In conjunction with the customization process 416 an application GUI 418 is presented as part of a virtual region 302 displayed on the glasses device 102. Further, the cursor module 122 presents a customization GUI 420 that prompts the user 106 to position the cursor 136 at a position to be used in a repositioning of a cursor for the application 116. Accordingly, the user provides input to position the cursor 136 at a custom position 422 within the application GUI 418 and selects an apply control 424 to save the custom position 422 as a position for repositioning a cursor to the application GUI 418. The custom position 422, for example, is associated with the application 116a in the cursor data 130 for use as part of cursor repositioning for the application 116a, e.g., for the application GUI 418.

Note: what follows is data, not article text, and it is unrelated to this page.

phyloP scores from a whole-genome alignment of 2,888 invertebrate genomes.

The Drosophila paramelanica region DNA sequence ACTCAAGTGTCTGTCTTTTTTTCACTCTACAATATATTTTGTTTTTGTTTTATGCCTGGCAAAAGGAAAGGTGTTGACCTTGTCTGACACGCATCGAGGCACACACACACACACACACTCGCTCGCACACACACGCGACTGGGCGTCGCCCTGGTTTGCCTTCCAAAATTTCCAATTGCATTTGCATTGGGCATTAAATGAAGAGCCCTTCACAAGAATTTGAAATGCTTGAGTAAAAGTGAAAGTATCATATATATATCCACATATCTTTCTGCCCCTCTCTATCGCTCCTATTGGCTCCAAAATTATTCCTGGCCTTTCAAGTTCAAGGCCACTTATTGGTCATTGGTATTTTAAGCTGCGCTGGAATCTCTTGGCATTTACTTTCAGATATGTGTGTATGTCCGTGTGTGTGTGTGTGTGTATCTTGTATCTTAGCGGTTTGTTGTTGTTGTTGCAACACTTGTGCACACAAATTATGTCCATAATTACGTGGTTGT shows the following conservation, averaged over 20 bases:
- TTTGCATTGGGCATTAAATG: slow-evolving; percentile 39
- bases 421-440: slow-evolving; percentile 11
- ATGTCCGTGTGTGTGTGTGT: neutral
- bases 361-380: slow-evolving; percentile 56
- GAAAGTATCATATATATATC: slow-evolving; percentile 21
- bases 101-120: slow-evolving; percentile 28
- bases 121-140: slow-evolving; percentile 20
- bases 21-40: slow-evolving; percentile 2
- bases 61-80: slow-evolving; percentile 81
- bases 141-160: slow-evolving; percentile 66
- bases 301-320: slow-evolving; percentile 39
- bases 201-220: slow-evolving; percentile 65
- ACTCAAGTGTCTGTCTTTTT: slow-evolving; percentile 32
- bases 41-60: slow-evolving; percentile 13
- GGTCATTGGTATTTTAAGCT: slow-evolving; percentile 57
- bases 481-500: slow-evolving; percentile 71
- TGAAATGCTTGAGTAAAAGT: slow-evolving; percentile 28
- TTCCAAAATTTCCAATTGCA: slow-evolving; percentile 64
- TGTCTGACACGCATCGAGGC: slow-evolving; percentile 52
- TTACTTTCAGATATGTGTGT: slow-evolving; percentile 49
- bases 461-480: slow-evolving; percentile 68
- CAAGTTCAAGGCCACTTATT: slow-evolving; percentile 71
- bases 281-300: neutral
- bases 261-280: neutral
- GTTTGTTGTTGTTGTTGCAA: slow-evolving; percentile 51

While the scenarios 400a, 400b are discussed in the context of specifying position settings for cursor repositioning for an application, implementations also enable position settings to be specified in other contexts, such as for specific virtual regions 302 and/or other implementations of display content 132 that are presentable via the glasses device 102.